by Richard J. Boles
We've identified these texts as great options for text pairings based on similar themes, literary devices, topic, or writing style. Supplement your lesson with one or more of these options and challenge students to compare and contrast the texts. To assign a paired text, click on the text to go to its page and click the "Assign Text" button there.
Olaudah Equiano Recalls the Middle Passage
- Olaudah Equiano
Olaudah Equiano (1745-1797), known by people as Gustavus Vassa, was a freed slave turned prominent African man in London. Equiano became an abolitionist and began to record his life story after being freed. This text is an excerpt from Equiano’s autobiography, The Interesting Narrative of the Life of Olaudah Equiano, in which Equiano tells the tale of his brutal voyage across the Atlantic to the Caribbean.Pair “Olaudah Equiano Recalls the Middle Passage” with “Let Them Speak” to provide students with a larger excerpt from Equiano’s autobiography. Ask students to discuss the additional details that Equiano provides about his enslavement and journey across the Atlantic. What can be learned from studying personal accounts? How do personal accounts contribute to our understanding of historical events?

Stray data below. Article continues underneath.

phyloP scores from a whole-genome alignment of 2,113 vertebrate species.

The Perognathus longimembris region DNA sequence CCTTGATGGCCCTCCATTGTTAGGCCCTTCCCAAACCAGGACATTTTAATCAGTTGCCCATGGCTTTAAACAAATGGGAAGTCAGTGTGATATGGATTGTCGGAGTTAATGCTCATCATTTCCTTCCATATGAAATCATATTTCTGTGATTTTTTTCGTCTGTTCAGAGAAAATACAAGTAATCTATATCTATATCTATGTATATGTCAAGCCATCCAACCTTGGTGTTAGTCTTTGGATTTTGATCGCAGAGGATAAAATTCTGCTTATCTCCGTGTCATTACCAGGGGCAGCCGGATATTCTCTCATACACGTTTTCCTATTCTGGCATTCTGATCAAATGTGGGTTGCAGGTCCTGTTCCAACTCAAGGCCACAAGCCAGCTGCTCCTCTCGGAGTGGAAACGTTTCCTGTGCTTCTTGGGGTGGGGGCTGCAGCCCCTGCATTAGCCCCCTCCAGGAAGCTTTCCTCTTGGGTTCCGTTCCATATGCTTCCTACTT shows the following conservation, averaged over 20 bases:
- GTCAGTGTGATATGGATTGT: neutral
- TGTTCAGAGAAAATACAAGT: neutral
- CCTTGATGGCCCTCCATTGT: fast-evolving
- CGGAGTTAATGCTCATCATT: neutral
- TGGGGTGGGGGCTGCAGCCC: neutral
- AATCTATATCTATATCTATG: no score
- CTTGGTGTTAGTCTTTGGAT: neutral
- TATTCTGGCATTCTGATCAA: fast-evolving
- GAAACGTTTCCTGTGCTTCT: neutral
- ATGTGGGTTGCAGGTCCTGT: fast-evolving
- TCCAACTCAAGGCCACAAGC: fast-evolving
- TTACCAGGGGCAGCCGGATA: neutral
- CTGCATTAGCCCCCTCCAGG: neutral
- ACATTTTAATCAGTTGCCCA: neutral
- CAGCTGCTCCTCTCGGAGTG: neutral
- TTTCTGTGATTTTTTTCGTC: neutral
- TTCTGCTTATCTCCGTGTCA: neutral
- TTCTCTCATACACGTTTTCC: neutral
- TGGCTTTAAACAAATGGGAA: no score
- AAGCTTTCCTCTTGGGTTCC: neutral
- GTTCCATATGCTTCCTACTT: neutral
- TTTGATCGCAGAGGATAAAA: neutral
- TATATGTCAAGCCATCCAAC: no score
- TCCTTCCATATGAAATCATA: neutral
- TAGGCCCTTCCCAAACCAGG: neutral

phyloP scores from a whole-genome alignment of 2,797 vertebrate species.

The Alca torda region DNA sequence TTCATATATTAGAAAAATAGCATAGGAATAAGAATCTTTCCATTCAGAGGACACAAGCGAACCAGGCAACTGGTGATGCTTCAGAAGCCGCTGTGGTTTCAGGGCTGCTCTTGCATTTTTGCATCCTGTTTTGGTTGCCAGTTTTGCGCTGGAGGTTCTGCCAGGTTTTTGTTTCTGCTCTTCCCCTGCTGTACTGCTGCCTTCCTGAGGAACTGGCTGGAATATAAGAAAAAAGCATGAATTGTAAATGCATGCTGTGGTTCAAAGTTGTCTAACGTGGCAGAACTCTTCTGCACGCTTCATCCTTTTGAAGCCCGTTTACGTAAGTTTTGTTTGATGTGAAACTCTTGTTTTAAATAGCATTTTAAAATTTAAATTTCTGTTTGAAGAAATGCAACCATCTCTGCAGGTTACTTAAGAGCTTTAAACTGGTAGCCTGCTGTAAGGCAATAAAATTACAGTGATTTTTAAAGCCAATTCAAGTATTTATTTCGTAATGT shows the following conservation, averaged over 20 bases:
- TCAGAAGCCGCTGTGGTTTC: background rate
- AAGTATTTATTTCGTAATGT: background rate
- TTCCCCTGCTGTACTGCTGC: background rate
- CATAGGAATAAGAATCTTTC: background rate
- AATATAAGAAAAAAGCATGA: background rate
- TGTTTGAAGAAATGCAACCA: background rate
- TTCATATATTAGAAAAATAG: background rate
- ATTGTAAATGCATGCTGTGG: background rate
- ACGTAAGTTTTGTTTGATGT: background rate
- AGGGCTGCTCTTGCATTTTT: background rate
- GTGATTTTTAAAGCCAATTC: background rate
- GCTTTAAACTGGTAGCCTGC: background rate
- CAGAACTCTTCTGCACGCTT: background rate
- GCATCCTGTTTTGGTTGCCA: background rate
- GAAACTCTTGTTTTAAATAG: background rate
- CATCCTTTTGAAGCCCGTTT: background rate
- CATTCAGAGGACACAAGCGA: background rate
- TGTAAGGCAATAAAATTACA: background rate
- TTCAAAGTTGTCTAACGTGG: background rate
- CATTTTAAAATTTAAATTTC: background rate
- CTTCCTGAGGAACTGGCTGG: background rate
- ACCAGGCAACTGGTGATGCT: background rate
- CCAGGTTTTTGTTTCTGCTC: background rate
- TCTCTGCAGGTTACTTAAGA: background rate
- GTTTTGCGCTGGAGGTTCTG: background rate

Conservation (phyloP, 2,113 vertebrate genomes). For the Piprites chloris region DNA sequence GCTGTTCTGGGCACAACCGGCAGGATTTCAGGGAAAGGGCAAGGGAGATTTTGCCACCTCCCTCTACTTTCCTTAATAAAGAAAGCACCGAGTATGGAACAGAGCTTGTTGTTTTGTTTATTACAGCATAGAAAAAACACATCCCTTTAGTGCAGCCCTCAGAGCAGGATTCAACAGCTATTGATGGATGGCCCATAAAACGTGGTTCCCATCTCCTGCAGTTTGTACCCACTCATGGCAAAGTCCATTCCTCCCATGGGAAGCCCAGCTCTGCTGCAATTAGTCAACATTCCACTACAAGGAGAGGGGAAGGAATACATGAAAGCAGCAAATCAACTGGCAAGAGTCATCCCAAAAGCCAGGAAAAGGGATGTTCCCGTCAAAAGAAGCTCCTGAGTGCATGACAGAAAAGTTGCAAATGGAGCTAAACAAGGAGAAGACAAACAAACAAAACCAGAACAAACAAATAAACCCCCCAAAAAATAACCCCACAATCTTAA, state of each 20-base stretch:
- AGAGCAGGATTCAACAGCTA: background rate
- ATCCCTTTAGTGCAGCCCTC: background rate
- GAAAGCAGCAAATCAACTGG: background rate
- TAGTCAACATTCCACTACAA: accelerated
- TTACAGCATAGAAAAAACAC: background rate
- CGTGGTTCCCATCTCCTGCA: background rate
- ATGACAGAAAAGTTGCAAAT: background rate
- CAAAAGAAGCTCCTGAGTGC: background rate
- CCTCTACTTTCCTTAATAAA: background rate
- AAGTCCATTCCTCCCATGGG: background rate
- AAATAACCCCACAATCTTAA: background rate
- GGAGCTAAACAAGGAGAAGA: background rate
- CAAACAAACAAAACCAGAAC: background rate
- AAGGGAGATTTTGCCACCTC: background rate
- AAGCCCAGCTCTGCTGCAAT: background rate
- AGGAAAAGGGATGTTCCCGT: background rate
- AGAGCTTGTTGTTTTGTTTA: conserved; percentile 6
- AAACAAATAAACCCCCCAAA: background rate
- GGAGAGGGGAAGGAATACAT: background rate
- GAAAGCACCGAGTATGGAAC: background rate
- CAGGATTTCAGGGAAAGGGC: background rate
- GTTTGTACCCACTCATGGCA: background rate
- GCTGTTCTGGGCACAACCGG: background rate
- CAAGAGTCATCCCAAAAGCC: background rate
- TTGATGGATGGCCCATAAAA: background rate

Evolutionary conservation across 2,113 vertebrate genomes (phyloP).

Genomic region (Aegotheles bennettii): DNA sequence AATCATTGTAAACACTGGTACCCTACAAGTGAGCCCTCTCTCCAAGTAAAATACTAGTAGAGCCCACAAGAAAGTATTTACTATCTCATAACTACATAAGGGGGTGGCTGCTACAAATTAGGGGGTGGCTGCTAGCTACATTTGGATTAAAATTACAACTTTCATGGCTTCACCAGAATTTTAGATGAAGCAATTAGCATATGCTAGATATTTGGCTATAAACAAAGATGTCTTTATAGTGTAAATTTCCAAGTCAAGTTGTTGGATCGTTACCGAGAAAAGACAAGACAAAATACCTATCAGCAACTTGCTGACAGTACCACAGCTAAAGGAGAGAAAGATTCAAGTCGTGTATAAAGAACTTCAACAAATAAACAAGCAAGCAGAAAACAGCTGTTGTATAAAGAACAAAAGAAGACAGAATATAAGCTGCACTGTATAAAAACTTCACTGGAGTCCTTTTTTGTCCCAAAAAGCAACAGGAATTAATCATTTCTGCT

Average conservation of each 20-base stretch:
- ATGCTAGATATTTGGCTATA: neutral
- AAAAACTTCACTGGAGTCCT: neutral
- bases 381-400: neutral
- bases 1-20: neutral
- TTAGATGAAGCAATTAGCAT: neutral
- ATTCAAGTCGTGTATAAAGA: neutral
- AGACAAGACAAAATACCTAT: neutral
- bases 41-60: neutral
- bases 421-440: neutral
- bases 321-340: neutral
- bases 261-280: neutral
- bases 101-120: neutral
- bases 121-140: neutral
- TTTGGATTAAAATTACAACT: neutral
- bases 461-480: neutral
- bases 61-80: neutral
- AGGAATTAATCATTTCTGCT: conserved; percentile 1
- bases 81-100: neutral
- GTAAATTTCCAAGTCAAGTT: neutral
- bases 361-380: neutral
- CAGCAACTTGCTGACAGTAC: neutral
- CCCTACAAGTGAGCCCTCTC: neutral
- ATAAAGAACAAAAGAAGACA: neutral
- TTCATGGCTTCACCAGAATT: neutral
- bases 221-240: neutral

- Diana Childress
In the informational text, “Lasting Contributions,” Diana Childress discusses how enslaved Africans shaped culture in the Americas.Pair “Lasting Contribution” with “Let Them Speak” to provide students with information about the lasting impacts of the slave trade. Ask students to discuss the traditions and practices that Africans brought to the Americas. How did African enrich America’s culture? What did Africans lose, or have taken from them, when they were brought to America?
From Africa to America
- Eric Arnesen
In the informational text “From Africa to America,” Eric Arnesen discusses the transportation of Africans to America to work as slaves.Pair “From Africa to America” with “Let Them Speak” to provide students with additional information about the history of slavery. Ask students to discuss the long history of slavery that goes back even farther than the Atlantic slave trade. How was the Atlantic slave trade different than previous examples of buying and selling people?